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The NV of the airwaves


LEIGH-ANN WORRELL

The NV of the airwaves

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FROM THE bright lights of New York City to the sun-kissed shores of Barbados and reaching to the Motherland, Natassja Bynoe is making her voice heard.
Better known in local radio circles as Lady NV, she boasts over two decades at the mic as an announcer and later deejay. Five years ago, she got an opportunity to create pre-recorded mixtape shows to be broadcast in Gambia, Senegal, Zimbabwe, Liberia and Ghana.
The proud daughter of Barbadian parents uses the show Urban Vybz to introduce the music of the Caribbean to a wider audience.
“A lot of people in western Africa know a lot about Machel Montano, Alison Hinds and I get a lot of requests for African dancehall artists to do collaborations with Alison Hinds and Machel Montano,” Lady NV told EASY in an interview.
“I have been able to introduce King Bubba, Gorg and Peter Coppin, and I play a lot of different artistes from Barbados. As long as the  music is  good, I will play it.
“In a lot of the music, like azonto (a genre originating in Nigeria), certain beats sound very similar to soca. Even when you go down to southern Africa, the beats sound very similar to soca or ragga soca,” Lady NV continued.
The DJ has also been trying to encourage local music producers to make their own musical connections to Africa, revealing that, “for the past three or four years I have been asking the producers to do their homework on western Africa or African music – period. I will be very honest and say that only one or two people have really enquired or who’ve stepped up and did their homework.
“There is so much that can be learnt about African music and African beats and how it can be fused into soca. The artistes in Africa are very talented, and I think there can be some major collaborations with their artistes and those from the Caribbean.”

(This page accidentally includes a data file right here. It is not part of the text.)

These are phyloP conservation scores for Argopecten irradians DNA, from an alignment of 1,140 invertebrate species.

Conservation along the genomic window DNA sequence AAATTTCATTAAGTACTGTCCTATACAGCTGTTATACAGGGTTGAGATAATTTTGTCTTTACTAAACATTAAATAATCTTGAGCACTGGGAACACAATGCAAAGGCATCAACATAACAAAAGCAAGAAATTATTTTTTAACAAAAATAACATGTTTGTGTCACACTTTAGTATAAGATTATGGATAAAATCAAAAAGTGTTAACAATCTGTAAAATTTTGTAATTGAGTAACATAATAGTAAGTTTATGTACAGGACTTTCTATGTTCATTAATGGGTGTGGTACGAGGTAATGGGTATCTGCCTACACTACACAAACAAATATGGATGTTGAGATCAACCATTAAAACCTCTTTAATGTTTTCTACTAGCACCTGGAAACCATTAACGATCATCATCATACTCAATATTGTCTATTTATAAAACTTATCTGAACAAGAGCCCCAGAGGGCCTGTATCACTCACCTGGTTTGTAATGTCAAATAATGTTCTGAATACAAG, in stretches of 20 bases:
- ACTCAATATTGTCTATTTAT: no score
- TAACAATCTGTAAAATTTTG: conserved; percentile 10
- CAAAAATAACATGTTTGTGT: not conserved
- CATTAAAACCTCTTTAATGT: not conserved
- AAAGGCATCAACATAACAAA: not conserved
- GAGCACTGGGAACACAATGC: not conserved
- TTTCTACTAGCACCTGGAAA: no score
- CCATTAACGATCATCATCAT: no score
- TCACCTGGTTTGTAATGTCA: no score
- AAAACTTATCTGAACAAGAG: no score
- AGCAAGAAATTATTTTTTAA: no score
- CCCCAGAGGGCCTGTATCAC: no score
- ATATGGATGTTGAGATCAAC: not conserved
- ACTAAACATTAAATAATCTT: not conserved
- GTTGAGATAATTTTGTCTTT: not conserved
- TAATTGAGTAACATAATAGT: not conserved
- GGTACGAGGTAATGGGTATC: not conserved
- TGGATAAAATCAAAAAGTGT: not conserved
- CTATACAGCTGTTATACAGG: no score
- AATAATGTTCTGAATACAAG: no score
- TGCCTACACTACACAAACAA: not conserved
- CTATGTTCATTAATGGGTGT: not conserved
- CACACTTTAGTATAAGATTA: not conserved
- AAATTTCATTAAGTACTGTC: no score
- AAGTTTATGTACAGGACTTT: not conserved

While she understands the popular misconceptions about Africa and its people, she asserted that there were clear signs that the continent is on a rise to global prominence.
“A lot of people think of Africa and they think undeveloped. Yes, there are a lot of places in Africa that are underdeveloped but there are still some places which are very developed and very wealthy . . . . There is a market for these places and if there isn’t, create one! People love anything new and this is one thing I wish my Bajan artistes would really understand and grasp. I love Barbados, don’t get me wrong, but with this recession that we are in, you have to think globally.”
Although she has never been, Africa is a place that the “lady” of the airwaves is beginning to know well – through part-time history studies at the University of the West Indies, Cave Hill campus.
“I decided to focus on more Africanised courses and I feel like I can connect with them on a higher level. I can understand what is happening in their country, origins [and] up until [present day]. By understanding this I understand my people a little bit better.”
However, a chance to visit continent might come this month – once the funds were available. Lady NV is up for the International DJ Award at the DJ Awards in Accra, Ghana. She found out about the nomination via Twitter as she was getting ready for work: “I started screaming and I was elated. I was stunned, humbled and honoured.”
This would be one of the firsts in her career, including one of the first DJ to play at a major event in St Lucia.
Recalling the experience, she said: “1 000 people were there and 300 people stop one time because they had never seen a female DJ before, especially one that played well. I got over my nerves and kept on going.”
In her early years, she admitted that men did not take her seriously until she started to do her thing.
“ . . . . They realized that this girl ain’t playing around. I actually taught some of them things as well.”
After the bachelor’s is completed however, Lady NV has hopes of becoming Dr NV and a lecturer.

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